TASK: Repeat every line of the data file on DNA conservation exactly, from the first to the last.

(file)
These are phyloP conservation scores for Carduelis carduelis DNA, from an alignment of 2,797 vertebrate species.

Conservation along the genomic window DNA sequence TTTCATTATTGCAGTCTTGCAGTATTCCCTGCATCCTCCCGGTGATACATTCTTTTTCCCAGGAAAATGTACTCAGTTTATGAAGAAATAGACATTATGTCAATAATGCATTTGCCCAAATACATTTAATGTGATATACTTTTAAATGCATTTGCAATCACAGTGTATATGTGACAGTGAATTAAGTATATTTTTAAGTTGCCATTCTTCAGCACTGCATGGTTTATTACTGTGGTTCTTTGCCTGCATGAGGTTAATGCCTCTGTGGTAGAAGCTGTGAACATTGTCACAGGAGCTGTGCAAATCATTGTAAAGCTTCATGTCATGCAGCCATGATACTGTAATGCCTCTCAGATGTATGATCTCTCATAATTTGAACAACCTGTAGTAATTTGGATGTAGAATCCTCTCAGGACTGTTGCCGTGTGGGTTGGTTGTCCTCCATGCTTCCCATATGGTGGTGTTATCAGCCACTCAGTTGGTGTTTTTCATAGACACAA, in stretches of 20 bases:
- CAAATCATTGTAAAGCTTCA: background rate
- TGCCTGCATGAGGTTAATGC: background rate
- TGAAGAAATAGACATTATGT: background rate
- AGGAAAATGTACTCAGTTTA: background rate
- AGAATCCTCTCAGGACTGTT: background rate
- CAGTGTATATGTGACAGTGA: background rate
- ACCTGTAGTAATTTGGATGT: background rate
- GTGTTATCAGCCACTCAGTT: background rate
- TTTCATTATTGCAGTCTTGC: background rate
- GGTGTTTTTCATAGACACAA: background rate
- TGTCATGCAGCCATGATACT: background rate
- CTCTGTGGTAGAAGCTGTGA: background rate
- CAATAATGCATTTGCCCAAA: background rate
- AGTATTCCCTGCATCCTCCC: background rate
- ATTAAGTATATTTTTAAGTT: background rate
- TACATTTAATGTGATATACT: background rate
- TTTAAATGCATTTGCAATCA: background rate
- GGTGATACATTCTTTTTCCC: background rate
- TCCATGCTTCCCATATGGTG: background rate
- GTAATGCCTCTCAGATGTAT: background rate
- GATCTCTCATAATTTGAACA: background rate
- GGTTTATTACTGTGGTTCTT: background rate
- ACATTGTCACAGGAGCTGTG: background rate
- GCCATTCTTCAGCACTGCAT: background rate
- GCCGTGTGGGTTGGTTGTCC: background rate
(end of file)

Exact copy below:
These are phyloP conservation scores for Carduelis carduelis DNA, from an alignment of 2,797 vertebrate species.

Conservation along the genomic window DNA sequence TTTCATTATTGCAGTCTTGCAGTATTCCCTGCATCCTCCCGGTGATACATTCTTTTTCCCAGGAAAATGTACTCAGTTTATGAAGAAATAGACATTATGTCAATAATGCATTTGCCCAAATACATTTAATGTGATATACTTTTAAATGCATTTGCAATCACAGTGTATATGTGACAGTGAATTAAGTATATTTTTAAGTTGCCATTCTTCAGCACTGCATGGTTTATTACTGTGGTTCTTTGCCTGCATGAGGTTAATGCCTCTGTGGTAGAAGCTGTGAACATTGTCACAGGAGCTGTGCAAATCATTGTAAAGCTTCATGTCATGCAGCCATGATACTGTAATGCCTCTCAGATGTATGATCTCTCATAATTTGAACAACCTGTAGTAATTTGGATGTAGAATCCTCTCAGGACTGTTGCCGTGTGGGTTGGTTGTCCTCCATGCTTCCCATATGGTGGTGTTATCAGCCACTCAGTTGGTGTTTTTCATAGACACAA, in stretches of 20 bases:
- CAAATCATTGTAAAGCTTCA: background rate
- TGCCTGCATGAGGTTAATGC: background rate
- TGAAGAAATAGACATTATGT: background rate
- AGGAAAATGTACTCAGTTTA: background rate
- AGAATCCTCTCAGGACTGTT: background rate
- CAGTGTATATGTGACAGTGA: background rate
- ACCTGTAGTAATTTGGATGT: background rate
- GTGTTATCAGCCACTCAGTT: background rate
- TTTCATTATTGCAGTCTTGC: background rate
- GGTGTTTTTCATAGACACAA: background rate
- TGTCATGCAGCCATGATACT: background rate
- CTCTGTGGTAGAAGCTGTGA: background rate
- CAATAATGCATTTGCCCAAA: background rate
- AGTATTCCCTGCATCCTCCC: background rate
- ATTAAGTATATTTTTAAGTT: background rate
- TACATTTAATGTGATATACT: background rate
- TTTAAATGCATTTGCAATCA: background rate
- GGTGATACATTCTTTTTCCC: background rate
- TCCATGCTTCCCATATGGTG: background rate
- GTAATGCCTCTCAGATGTAT: background rate
- GATCTCTCATAATTTGAACA: background rate
- GGTTTATTACTGTGGTTCTT: background rate
- ACATTGTCACAGGAGCTGTG: background rate
- GCCATTCTTCAGCACTGCAT: background rate
- GCCGTGTGGGTTGGTTGTCC: background rate